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I was arranging some paperwork, and found some advertisements for baby formula. Among all the explanations on why it’s the bee’s  knees, there was a short chart of developmental stages – what your baby should be doing at age one month, two months, etc. I quickly looked over the 3 month bit (as my daughter is now 3 months old! How time flies…) and found out that at three months my baby should be laughing “in response to funny situations and humour”.

Really? How do I test that, ask her if she heard about the one with the mathematician and the physicist? (Only physicists and mathematicians find it funny, anyway). She can’t talk and barely understands, she should respond to humour?

To get to the other side… that’s so funny!

 

Now that went straight into the paper recycling pile…

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This is a continuation of my previous post on the In Death series 1-3.

Romance/Suspense: A lot of romance, less violence than previous books.

Book 4 summary: Rapture in death: Eve and Roarke’s relationship evolves even more. Truly a beautiful romance. The murder story, however… The murderer was obvious, and the red herring was pursued way beyond belief. The actual murderer’s methods weren’t well explained at all. And I’m sorry, but Eve really is a mediocre cop. Yes, she cares. Yes, she tries to remain objective, but sleeping with a murder suspect (Roarke) in the first book, defending her friend Mavis (accused in Book 3) and pursuing our red herring in this book for personal reasons (very good ones 😉 ) does not convince us of this. Also, her attention to detail is less good than I would expect in such a great cop. And to cap it all, yet again there is a showdown between Eve and the murderer where Eve almost gets killed. But again, great Eve & Roarke connection. 3.5 stars.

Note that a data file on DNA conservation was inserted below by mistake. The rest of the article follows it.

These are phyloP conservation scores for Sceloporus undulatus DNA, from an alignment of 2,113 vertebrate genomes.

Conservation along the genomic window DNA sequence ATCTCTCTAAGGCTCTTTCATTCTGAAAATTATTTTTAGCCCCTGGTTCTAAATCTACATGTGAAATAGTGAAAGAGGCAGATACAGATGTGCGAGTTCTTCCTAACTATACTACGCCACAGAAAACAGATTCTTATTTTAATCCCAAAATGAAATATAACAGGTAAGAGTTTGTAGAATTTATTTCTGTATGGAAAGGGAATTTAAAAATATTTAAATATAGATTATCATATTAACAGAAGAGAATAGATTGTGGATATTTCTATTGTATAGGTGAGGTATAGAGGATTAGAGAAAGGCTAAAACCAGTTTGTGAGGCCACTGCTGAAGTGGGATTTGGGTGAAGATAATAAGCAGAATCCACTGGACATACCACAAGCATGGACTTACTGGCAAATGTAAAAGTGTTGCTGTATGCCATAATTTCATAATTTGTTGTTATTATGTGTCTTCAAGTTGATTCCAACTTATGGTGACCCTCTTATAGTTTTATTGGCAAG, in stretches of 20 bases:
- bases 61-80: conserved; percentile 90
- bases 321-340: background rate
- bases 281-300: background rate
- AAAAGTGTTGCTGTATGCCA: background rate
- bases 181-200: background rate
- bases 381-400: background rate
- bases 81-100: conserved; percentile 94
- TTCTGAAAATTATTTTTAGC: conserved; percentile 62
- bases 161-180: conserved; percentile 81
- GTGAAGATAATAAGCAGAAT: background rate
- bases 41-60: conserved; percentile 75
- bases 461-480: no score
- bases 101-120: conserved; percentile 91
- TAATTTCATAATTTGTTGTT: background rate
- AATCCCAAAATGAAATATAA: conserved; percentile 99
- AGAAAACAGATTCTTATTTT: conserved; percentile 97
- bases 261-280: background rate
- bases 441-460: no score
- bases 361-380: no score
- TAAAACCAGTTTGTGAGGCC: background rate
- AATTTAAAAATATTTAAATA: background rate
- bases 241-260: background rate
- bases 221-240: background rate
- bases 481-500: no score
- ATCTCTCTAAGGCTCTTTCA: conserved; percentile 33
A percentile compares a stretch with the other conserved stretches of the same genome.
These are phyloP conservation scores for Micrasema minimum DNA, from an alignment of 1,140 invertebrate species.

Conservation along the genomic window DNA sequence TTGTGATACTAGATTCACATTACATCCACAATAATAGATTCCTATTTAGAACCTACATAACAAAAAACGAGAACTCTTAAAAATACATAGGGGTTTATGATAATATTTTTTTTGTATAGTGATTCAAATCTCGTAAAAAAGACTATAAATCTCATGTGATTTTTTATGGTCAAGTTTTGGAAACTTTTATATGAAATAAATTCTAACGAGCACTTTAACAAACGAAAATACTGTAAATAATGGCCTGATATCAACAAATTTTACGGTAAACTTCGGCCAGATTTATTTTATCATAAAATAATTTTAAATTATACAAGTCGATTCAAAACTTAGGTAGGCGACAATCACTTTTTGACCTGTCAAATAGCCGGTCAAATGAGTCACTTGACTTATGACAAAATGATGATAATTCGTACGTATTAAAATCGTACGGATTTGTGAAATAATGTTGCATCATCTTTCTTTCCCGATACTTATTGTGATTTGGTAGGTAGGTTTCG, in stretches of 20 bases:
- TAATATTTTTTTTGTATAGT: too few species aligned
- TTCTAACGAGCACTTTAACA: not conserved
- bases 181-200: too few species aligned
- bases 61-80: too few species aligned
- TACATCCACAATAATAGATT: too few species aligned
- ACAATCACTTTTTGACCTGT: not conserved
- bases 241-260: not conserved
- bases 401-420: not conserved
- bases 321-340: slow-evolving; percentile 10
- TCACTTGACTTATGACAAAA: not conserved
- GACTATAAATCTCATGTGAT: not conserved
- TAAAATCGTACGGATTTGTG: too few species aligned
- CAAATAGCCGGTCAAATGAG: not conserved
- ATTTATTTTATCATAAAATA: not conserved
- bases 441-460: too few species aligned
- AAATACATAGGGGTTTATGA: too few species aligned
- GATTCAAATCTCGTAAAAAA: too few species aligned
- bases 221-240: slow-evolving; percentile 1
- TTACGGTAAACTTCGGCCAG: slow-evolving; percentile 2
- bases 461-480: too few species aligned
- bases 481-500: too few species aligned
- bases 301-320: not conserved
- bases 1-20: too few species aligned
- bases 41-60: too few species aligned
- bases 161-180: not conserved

I like rereading books, sometimes only specific passages and sometimes the entire book. The passages I reread are usually the climax of the book (how they found the murderer, how everything makes sense, how they solved their problems and got married 🙂 ). In these books, I reread all the Eve and Roarke bits. They are very emotional, very real, and beautifully written.